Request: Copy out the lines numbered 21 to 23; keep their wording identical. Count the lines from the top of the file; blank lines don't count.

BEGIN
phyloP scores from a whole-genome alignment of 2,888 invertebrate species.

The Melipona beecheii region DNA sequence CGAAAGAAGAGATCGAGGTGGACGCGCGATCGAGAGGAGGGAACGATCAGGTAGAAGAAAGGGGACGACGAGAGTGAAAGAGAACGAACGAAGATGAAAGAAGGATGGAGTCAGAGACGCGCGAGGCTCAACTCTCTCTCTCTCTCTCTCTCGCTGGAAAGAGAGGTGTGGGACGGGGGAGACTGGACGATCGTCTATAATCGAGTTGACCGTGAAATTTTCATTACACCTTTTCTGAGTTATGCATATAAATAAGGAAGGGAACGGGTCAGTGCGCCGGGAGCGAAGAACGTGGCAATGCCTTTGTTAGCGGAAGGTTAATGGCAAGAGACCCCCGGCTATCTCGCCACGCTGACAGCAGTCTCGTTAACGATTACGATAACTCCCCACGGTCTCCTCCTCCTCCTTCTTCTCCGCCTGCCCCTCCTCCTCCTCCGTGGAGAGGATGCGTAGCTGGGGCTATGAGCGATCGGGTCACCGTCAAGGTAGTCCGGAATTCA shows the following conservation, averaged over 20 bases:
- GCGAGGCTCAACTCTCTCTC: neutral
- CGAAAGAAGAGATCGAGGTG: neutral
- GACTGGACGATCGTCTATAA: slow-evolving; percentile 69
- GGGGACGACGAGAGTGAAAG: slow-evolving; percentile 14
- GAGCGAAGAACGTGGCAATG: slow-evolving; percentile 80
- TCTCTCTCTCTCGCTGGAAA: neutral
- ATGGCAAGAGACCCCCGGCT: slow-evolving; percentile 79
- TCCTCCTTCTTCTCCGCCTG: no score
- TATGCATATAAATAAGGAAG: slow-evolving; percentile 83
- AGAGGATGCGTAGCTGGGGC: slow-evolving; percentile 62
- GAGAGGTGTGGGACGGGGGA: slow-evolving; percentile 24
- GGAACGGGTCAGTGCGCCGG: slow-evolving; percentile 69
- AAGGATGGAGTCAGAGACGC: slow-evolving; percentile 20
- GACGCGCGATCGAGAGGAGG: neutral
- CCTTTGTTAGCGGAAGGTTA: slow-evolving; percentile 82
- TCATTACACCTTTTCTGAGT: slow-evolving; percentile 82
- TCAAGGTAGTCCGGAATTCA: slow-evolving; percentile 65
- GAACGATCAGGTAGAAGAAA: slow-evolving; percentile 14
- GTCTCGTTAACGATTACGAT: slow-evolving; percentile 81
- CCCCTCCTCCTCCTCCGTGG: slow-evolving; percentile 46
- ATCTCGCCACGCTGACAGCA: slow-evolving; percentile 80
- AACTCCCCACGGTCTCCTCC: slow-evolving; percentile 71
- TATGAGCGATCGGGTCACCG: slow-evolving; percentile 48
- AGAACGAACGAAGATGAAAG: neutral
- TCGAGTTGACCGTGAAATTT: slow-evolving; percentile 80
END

- GTCTCGTTAACGATTACGAT: slow-evolving; percentile 81
- CCCCTCCTCCTCCTCCGTGG: slow-evolving; percentile 46
- ATCTCGCCACGCTGACAGCA: slow-evolving; percentile 80